My point is that it is this type of response that is a large part of the problem that this country has. So I wear a keffiyeh, what's the problem? Does putting that on change who I am? Because I adopt something from another culture because it makes a lot of sense, this is a reason for people to show such disrespect? Based on what? The hatred that was told to them by others who are also to lazy to learn about other cultures? I also have a rice farmer's hat. What if I wore that? I've worn it to work before and yes, I did get some negative comments and looks, but not as many. Then again, I didn't really pay attention at that time.
This needs to stop. So many people make the claim that they're not prejudiced and then their actions disagree with what they say. At the same time, they're teaching others how to feel about something even if they don't realize it. I don't like asparagus, so that means I should give dirty looks and make comments to every person that I see eating them? What about people who wear pajama bottoms out in public? To me this looks very trashy and is a social embarrassment for everyone around, and yet it's a very common thing to see. Does my opinion give me the right to give dirty looks and make rude comments to the people who do it? Not at all. These are simple examples based on the choices of, usually, young people who weren't taught better social manners by their parents which is where I get my opinion from. It's not based on a lack of knowledge about a culture. It can't be used by someone as a claim that I am racist or anything like that. But the things I saw and heard today can. It was absolutely ridiculous and I was ashamed.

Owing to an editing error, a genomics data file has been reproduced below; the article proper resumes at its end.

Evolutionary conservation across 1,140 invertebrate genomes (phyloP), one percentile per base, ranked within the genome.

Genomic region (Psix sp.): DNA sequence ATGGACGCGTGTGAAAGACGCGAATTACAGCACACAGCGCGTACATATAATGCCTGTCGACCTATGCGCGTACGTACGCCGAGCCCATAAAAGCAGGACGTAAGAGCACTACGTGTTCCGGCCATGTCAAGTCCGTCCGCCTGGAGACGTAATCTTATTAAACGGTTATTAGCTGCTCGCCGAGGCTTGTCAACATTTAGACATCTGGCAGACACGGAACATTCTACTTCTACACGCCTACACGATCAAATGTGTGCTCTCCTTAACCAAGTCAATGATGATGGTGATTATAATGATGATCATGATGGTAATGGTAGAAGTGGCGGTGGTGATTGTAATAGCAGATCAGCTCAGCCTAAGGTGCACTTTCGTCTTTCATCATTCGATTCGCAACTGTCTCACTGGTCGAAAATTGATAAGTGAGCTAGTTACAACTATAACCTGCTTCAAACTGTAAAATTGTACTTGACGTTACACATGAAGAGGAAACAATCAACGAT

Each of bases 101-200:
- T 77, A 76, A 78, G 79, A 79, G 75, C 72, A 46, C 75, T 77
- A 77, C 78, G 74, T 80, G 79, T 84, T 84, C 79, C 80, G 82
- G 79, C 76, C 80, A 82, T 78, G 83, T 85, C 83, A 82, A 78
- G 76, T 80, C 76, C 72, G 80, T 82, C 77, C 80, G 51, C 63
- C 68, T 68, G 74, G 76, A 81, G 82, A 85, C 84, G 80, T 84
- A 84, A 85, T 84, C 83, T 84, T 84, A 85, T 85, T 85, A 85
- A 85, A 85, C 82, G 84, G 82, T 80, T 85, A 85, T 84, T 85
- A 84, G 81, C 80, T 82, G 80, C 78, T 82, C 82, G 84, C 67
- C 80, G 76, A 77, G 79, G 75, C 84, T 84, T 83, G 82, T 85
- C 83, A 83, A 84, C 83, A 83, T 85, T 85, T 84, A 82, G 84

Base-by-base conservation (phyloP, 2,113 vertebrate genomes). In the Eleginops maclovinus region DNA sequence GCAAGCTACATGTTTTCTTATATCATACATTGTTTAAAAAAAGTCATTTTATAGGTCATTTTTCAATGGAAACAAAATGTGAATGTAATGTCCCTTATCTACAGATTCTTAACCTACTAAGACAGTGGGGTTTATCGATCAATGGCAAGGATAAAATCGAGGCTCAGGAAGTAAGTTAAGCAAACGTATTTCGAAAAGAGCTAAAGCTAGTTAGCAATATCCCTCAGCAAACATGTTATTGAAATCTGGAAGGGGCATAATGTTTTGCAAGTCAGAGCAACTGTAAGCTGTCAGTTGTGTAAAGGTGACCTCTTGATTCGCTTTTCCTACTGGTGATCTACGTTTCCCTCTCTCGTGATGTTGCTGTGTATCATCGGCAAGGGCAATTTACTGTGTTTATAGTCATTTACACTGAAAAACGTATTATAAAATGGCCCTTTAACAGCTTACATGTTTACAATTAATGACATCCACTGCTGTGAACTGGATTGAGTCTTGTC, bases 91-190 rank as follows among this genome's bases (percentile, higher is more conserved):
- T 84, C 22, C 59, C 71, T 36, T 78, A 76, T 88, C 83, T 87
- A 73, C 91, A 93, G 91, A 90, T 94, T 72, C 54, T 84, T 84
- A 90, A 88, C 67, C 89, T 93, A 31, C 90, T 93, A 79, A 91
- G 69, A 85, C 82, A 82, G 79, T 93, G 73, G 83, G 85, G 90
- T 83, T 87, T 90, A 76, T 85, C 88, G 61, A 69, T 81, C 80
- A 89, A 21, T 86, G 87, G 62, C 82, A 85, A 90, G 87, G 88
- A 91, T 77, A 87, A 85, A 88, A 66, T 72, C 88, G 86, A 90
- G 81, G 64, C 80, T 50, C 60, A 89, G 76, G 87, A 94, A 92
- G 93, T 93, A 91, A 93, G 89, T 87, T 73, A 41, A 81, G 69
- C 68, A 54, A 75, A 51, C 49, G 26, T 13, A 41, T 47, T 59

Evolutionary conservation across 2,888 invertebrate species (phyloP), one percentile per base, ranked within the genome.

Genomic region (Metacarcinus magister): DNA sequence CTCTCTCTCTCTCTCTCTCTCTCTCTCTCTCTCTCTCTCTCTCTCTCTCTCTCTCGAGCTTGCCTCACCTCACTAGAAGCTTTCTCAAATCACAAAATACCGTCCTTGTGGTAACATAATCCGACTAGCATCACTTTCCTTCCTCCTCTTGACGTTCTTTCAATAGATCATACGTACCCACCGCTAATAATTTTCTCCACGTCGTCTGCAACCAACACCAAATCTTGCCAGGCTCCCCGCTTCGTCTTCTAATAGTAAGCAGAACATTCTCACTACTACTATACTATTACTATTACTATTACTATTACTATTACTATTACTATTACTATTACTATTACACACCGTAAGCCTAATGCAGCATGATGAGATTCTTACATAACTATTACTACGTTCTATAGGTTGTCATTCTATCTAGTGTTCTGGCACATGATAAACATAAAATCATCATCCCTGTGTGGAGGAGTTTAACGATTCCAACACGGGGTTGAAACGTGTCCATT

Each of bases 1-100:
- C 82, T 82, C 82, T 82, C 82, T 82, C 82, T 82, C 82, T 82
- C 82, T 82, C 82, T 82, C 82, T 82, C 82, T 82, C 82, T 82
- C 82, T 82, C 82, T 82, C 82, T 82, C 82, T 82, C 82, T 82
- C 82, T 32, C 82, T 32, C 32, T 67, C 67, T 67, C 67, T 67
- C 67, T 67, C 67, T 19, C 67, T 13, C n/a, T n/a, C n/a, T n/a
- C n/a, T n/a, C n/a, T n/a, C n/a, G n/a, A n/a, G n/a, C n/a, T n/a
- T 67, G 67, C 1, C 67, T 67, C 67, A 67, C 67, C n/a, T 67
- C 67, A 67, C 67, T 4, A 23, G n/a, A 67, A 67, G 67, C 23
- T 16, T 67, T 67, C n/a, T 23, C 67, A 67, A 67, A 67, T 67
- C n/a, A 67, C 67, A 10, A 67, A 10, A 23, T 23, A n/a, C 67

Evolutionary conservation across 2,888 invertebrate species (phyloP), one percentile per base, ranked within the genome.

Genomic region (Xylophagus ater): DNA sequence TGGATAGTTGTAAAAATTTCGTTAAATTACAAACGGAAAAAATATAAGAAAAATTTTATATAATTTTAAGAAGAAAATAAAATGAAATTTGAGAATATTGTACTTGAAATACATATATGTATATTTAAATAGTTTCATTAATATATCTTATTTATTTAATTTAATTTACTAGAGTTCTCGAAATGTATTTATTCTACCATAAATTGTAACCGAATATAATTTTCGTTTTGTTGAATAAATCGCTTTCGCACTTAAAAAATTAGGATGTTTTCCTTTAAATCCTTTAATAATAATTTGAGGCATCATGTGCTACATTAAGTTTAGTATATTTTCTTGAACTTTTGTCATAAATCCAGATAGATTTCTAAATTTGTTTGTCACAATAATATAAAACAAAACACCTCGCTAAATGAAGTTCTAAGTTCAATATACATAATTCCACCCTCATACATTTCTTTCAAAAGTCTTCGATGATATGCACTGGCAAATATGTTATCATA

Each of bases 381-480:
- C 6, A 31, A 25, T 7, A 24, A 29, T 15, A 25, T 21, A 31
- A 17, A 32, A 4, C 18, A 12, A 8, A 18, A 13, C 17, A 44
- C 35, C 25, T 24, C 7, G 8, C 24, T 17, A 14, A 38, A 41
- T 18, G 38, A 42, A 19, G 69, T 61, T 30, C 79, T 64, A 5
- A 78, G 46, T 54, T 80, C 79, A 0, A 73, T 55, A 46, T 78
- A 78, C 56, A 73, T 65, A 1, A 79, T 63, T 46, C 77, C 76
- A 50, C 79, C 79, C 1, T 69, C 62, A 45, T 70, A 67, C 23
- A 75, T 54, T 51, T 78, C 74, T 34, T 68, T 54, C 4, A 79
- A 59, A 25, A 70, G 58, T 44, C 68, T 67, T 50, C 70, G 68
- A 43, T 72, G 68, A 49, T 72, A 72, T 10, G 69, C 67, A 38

I wasn't ashamed of wearing the keffiyeh, not in the least, and I will continue to do so. What I am ashamed of is that there is such a high percentage of people who have that attitude based on something they don't understand and likely won't ever try to. They're taught terms such as towel-head or Muzzie, and yet few people have the courage to correct those who use those terms. We still hear terms like faggot, nigger, gook, gringo, wop, and many others, and yet it's rarely given the attention that it truly deserves. Some people say that by ignoring it then it'll go away on its own. I think this argument has been used before, but I can't remember where. Was it with the Holocaust, or is that a bad example? Whenever it was isn't really the problem. The problem is that people are afraid to stand up and argue. They claim they want world peace and yet won't even prove it in their own backyard. The same person who uses the term "wetback" and makes racist jokes comparing black and white people argues that they're not racist because they have so-called minority friends. My argument is that if they truly weren't, then their friends wouldn't be seen as minorities. My friends sure as hell aren't. I see people I can count on when I need it. I see people that I can trust in a world where trust is rare. I see people that have grown so close to me that they are no longer friends, but family. I have friends that are African, European, Asian, Australian, Russian, Canadian, Mexican, Puerto Rican, and every damn thing in between. I have friends that love people of the same sex, of the opposite sex, and even both. I have friends who are Christian, Pegan, Muslim, Buddhist, Shinto, and many, many others including worship of the old gods of mythology. Does any of that make any difference whatsoever? No. It never has. It never will. Each and every one of them will have me by their side ready to take on anyone who wants to bring their prejudices to the table, regardless of the reason. Race, sexual preference or orientation, age, eye color, preference of serrated vs smooth blade on a knife, it makes no difference to me. I will forever fight for equality and will always see people as equals until they give me reason to treat them otherwise.